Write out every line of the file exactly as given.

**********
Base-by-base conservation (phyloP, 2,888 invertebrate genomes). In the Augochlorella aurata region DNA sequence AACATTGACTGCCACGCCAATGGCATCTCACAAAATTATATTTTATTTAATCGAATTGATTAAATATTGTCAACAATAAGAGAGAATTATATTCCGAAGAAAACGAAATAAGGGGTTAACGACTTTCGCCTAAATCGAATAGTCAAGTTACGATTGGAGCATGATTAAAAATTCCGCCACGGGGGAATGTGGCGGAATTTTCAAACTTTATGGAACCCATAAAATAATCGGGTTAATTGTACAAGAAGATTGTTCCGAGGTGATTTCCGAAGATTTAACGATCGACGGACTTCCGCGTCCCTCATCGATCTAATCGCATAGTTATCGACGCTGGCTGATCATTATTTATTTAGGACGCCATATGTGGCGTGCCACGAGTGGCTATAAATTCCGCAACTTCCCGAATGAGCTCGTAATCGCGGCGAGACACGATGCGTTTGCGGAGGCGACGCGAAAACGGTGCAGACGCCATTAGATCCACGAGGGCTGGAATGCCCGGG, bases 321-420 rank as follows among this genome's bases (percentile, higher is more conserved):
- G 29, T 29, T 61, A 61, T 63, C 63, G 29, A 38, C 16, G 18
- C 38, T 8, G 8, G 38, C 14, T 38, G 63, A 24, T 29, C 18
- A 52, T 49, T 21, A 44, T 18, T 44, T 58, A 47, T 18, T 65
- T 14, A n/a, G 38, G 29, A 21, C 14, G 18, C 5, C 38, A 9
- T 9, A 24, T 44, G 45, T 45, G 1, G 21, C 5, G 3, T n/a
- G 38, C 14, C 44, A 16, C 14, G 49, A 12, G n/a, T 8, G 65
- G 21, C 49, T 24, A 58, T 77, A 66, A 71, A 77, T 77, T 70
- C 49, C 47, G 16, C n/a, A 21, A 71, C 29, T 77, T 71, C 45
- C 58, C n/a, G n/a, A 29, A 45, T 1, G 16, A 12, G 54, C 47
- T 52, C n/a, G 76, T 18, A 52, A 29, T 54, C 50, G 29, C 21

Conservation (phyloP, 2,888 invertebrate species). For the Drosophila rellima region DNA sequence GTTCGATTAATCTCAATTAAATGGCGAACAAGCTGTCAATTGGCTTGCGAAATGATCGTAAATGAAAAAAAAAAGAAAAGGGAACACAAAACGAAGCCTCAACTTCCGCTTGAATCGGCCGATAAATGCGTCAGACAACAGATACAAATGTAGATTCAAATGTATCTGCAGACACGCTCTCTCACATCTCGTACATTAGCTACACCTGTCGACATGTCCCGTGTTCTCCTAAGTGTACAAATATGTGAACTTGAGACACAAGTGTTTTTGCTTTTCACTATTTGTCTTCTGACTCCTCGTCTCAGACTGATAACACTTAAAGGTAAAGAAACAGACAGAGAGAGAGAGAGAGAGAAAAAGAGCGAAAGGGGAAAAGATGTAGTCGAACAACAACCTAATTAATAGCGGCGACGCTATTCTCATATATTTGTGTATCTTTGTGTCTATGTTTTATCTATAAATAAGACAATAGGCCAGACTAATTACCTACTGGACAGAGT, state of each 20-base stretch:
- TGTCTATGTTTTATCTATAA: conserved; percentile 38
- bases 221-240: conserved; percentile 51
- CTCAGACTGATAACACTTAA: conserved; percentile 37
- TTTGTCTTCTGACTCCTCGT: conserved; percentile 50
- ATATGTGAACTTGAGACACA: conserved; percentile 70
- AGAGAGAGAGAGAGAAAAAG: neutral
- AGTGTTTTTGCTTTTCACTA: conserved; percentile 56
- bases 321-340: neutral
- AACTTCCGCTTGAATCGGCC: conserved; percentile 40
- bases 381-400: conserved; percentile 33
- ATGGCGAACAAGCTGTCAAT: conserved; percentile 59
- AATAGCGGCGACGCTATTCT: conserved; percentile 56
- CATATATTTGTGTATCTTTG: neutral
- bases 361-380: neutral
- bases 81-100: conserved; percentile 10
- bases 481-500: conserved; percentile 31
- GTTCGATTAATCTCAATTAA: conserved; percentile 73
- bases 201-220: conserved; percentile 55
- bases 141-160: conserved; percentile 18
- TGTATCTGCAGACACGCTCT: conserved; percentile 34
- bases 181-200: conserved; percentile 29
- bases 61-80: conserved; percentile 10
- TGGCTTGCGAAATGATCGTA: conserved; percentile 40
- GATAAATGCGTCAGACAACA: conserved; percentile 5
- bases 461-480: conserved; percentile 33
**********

Base-by-base conservation (phyloP, 2,888 invertebrate genomes). In the Augochlorella aurata region DNA sequence AACATTGACTGCCACGCCAATGGCATCTCACAAAATTATATTTTATTTAATCGAATTGATTAAATATTGTCAACAATAAGAGAGAATTATATTCCGAAGAAAACGAAATAAGGGGTTAACGACTTTCGCCTAAATCGAATAGTCAAGTTACGATTGGAGCATGATTAAAAATTCCGCCACGGGGGAATGTGGCGGAATTTTCAAACTTTATGGAACCCATAAAATAATCGGGTTAATTGTACAAGAAGATTGTTCCGAGGTGATTTCCGAAGATTTAACGATCGACGGACTTCCGCGTCCCTCATCGATCTAATCGCATAGTTATCGACGCTGGCTGATCATTATTTATTTAGGACGCCATATGTGGCGTGCCACGAGTGGCTATAAATTCCGCAACTTCCCGAATGAGCTCGTAATCGCGGCGAGACACGATGCGTTTGCGGAGGCGACGCGAAAACGGTGCAGACGCCATTAGATCCACGAGGGCTGGAATGCCCGGG, bases 321-420 rank as follows among this genome's bases (percentile, higher is more conserved):
- G 29, T 29, T 61, A 61, T 63, C 63, G 29, A 38, C 16, G 18
- C 38, T 8, G 8, G 38, C 14, T 38, G 63, A 24, T 29, C 18
- A 52, T 49, T 21, A 44, T 18, T 44, T 58, A 47, T 18, T 65
- T 14, A n/a, G 38, G 29, A 21, C 14, G 18, C 5, C 38, A 9
- T 9, A 24, T 44, G 45, T 45, G 1, G 21, C 5, G 3, T n/a
- G 38, C 14, C 44, A 16, C 14, G 49, A 12, G n/a, T 8, G 65
- G 21, C 49, T 24, A 58, T 77, A 66, A 71, A 77, T 77, T 70
- C 49, C 47, G 16, C n/a, A 21, A 71, C 29, T 77, T 71, C 45
- C 58, C n/a, G n/a, A 29, A 45, T 1, G 16, A 12, G 54, C 47
- T 52, C n/a, G 76, T 18, A 52, A 29, T 54, C 50, G 29, C 21

Conservation (phyloP, 2,888 invertebrate species). For the Drosophila rellima region DNA sequence GTTCGATTAATCTCAATTAAATGGCGAACAAGCTGTCAATTGGCTTGCGAAATGATCGTAAATGAAAAAAAAAAGAAAAGGGAACACAAAACGAAGCCTCAACTTCCGCTTGAATCGGCCGATAAATGCGTCAGACAACAGATACAAATGTAGATTCAAATGTATCTGCAGACACGCTCTCTCACATCTCGTACATTAGCTACACCTGTCGACATGTCCCGTGTTCTCCTAAGTGTACAAATATGTGAACTTGAGACACAAGTGTTTTTGCTTTTCACTATTTGTCTTCTGACTCCTCGTCTCAGACTGATAACACTTAAAGGTAAAGAAACAGACAGAGAGAGAGAGAGAGAGAAAAAGAGCGAAAGGGGAAAAGATGTAGTCGAACAACAACCTAATTAATAGCGGCGACGCTATTCTCATATATTTGTGTATCTTTGTGTCTATGTTTTATCTATAAATAAGACAATAGGCCAGACTAATTACCTACTGGACAGAGT, state of each 20-base stretch:
- TGTCTATGTTTTATCTATAA: conserved; percentile 38
- bases 221-240: conserved; percentile 51
- CTCAGACTGATAACACTTAA: conserved; percentile 37
- TTTGTCTTCTGACTCCTCGT: conserved; percentile 50
- ATATGTGAACTTGAGACACA: conserved; percentile 70
- AGAGAGAGAGAGAGAAAAAG: neutral
- AGTGTTTTTGCTTTTCACTA: conserved; percentile 56
- bases 321-340: neutral
- AACTTCCGCTTGAATCGGCC: conserved; percentile 40
- bases 381-400: conserved; percentile 33
- ATGGCGAACAAGCTGTCAAT: conserved; percentile 59
- AATAGCGGCGACGCTATTCT: conserved; percentile 56
- CATATATTTGTGTATCTTTG: neutral
- bases 361-380: neutral
- bases 81-100: conserved; percentile 10
- bases 481-500: conserved; percentile 31
- GTTCGATTAATCTCAATTAA: conserved; percentile 73
- bases 201-220: conserved; percentile 55
- bases 141-160: conserved; percentile 18
- TGTATCTGCAGACACGCTCT: conserved; percentile 34
- bases 181-200: conserved; percentile 29
- bases 61-80: conserved; percentile 10
- TGGCTTGCGAAATGATCGTA: conserved; percentile 40
- GATAAATGCGTCAGACAACA: conserved; percentile 5
- bases 461-480: conserved; percentile 33